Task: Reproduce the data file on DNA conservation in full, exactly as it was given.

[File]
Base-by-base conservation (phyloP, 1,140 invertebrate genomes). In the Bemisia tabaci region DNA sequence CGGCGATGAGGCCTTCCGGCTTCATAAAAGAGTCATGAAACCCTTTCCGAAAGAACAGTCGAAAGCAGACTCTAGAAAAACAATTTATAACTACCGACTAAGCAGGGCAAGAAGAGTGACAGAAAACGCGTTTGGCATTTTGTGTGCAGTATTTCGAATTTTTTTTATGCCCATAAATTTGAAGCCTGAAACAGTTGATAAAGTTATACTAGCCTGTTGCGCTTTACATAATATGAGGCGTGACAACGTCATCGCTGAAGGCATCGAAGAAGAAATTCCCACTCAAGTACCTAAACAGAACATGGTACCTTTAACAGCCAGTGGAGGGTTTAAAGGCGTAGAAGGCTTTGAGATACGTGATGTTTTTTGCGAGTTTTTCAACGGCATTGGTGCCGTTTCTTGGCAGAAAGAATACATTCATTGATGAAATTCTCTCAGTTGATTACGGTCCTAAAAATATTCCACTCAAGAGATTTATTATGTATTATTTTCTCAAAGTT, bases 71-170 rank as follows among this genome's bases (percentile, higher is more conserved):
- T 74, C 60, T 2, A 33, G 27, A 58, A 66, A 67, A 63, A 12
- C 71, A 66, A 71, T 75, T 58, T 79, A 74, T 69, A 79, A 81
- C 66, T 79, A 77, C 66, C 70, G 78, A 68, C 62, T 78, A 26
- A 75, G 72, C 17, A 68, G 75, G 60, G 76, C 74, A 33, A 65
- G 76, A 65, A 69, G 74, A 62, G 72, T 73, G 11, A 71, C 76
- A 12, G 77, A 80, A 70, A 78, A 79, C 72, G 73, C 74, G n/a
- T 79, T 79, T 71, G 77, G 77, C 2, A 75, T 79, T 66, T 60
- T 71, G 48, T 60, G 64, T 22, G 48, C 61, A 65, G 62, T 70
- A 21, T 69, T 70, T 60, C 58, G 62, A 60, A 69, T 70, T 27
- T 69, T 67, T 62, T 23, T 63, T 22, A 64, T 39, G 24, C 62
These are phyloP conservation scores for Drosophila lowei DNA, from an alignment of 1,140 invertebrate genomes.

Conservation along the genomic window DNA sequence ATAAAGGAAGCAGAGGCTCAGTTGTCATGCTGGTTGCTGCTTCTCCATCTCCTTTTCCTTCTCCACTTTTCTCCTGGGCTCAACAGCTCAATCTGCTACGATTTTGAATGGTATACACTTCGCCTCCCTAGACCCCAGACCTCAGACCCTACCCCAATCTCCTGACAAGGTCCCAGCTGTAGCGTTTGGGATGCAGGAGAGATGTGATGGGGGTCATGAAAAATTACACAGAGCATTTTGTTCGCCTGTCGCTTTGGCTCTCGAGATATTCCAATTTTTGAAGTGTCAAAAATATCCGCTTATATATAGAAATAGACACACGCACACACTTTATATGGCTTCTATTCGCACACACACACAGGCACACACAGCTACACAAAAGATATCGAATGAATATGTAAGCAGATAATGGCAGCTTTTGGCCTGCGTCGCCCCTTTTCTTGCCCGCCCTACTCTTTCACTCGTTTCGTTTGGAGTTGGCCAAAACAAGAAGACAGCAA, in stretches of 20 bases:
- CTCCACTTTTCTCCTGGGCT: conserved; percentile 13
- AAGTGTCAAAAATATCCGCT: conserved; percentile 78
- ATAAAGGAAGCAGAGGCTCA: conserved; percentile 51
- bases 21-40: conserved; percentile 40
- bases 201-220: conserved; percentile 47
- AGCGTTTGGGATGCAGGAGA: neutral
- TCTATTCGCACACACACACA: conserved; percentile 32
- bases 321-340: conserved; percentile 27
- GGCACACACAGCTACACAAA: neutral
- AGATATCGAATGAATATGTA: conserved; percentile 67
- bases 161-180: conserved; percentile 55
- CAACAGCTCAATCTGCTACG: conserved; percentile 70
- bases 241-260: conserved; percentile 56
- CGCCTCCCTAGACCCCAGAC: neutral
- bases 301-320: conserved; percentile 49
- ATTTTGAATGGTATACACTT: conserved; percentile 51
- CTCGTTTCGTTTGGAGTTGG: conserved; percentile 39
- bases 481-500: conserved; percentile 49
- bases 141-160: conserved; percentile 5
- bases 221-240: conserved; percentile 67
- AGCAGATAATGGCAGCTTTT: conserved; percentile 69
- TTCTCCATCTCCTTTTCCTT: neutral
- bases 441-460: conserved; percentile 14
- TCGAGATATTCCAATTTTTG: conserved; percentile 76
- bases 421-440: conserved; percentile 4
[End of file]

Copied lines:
Base-by-base conservation (phyloP, 1,140 invertebrate genomes). In the Bemisia tabaci region DNA sequence CGGCGATGAGGCCTTCCGGCTTCATAAAAGAGTCATGAAACCCTTTCCGAAAGAACAGTCGAAAGCAGACTCTAGAAAAACAATTTATAACTACCGACTAAGCAGGGCAAGAAGAGTGACAGAAAACGCGTTTGGCATTTTGTGTGCAGTATTTCGAATTTTTTTTATGCCCATAAATTTGAAGCCTGAAACAGTTGATAAAGTTATACTAGCCTGTTGCGCTTTACATAATATGAGGCGTGACAACGTCATCGCTGAAGGCATCGAAGAAGAAATTCCCACTCAAGTACCTAAACAGAACATGGTACCTTTAACAGCCAGTGGAGGGTTTAAAGGCGTAGAAGGCTTTGAGATACGTGATGTTTTTTGCGAGTTTTTCAACGGCATTGGTGCCGTTTCTTGGCAGAAAGAATACATTCATTGATGAAATTCTCTCAGTTGATTACGGTCCTAAAAATATTCCACTCAAGAGATTTATTATGTATTATTTTCTCAAAGTT, bases 71-170 rank as follows among this genome's bases (percentile, higher is more conserved):
- T 74, C 60, T 2, A 33, G 27, A 58, A 66, A 67, A 63, A 12
- C 71, A 66, A 71, T 75, T 58, T 79, A 74, T 69, A 79, A 81
- C 66, T 79, A 77, C 66, C 70, G 78, A 68, C 62, T 78, A 26
- A 75, G 72, C 17, A 68, G 75, G 60, G 76, C 74, A 33, A 65
- G 76, A 65, A 69, G 74, A 62, G 72, T 73, G 11, A 71, C 76
- A 12, G 77, A 80, A 70, A 78, A 79, C 72, G 73, C 74, G n/a
- T 79, T 79, T 71, G 77, G 77, C 2, A 75, T 79, T 66, T 60
- T 71, G 48, T 60, G 64, T 22, G 48, C 61, A 65, G 62, T 70
- A 21, T 69, T 70, T 60, C 58, G 62, A 60, A 69, T 70, T 27
- T 69, T 67, T 62, T 23, T 63, T 22, A 64, T 39, G 24, C 62
These are phyloP conservation scores for Drosophila lowei DNA, from an alignment of 1,140 invertebrate genomes.

Conservation along the genomic window DNA sequence ATAAAGGAAGCAGAGGCTCAGTTGTCATGCTGGTTGCTGCTTCTCCATCTCCTTTTCCTTCTCCACTTTTCTCCTGGGCTCAACAGCTCAATCTGCTACGATTTTGAATGGTATACACTTCGCCTCCCTAGACCCCAGACCTCAGACCCTACCCCAATCTCCTGACAAGGTCCCAGCTGTAGCGTTTGGGATGCAGGAGAGATGTGATGGGGGTCATGAAAAATTACACAGAGCATTTTGTTCGCCTGTCGCTTTGGCTCTCGAGATATTCCAATTTTTGAAGTGTCAAAAATATCCGCTTATATATAGAAATAGACACACGCACACACTTTATATGGCTTCTATTCGCACACACACACAGGCACACACAGCTACACAAAAGATATCGAATGAATATGTAAGCAGATAATGGCAGCTTTTGGCCTGCGTCGCCCCTTTTCTTGCCCGCCCTACTCTTTCACTCGTTTCGTTTGGAGTTGGCCAAAACAAGAAGACAGCAA, in stretches of 20 bases:
- CTCCACTTTTCTCCTGGGCT: conserved; percentile 13
- AAGTGTCAAAAATATCCGCT: conserved; percentile 78
- ATAAAGGAAGCAGAGGCTCA: conserved; percentile 51
- bases 21-40: conserved; percentile 40
- bases 201-220: conserved; percentile 47
- AGCGTTTGGGATGCAGGAGA: neutral
- TCTATTCGCACACACACACA: conserved; percentile 32
- bases 321-340: conserved; percentile 27
- GGCACACACAGCTACACAAA: neutral
- AGATATCGAATGAATATGTA: conserved; percentile 67
- bases 161-180: conserved; percentile 55
- CAACAGCTCAATCTGCTACG: conserved; percentile 70
- bases 241-260: conserved; percentile 56
- CGCCTCCCTAGACCCCAGAC: neutral
- bases 301-320: conserved; percentile 49
- ATTTTGAATGGTATACACTT: conserved; percentile 51
- CTCGTTTCGTTTGGAGTTGG: conserved; percentile 39
- bases 481-500: conserved; percentile 49
- bases 141-160: conserved; percentile 5
- bases 221-240: conserved; percentile 67
- AGCAGATAATGGCAGCTTTT: conserved; percentile 69
- TTCTCCATCTCCTTTTCCTT: neutral
- bases 441-460: conserved; percentile 14
- TCGAGATATTCCAATTTTTG: conserved; percentile 76
- bases 421-440: conserved; percentile 4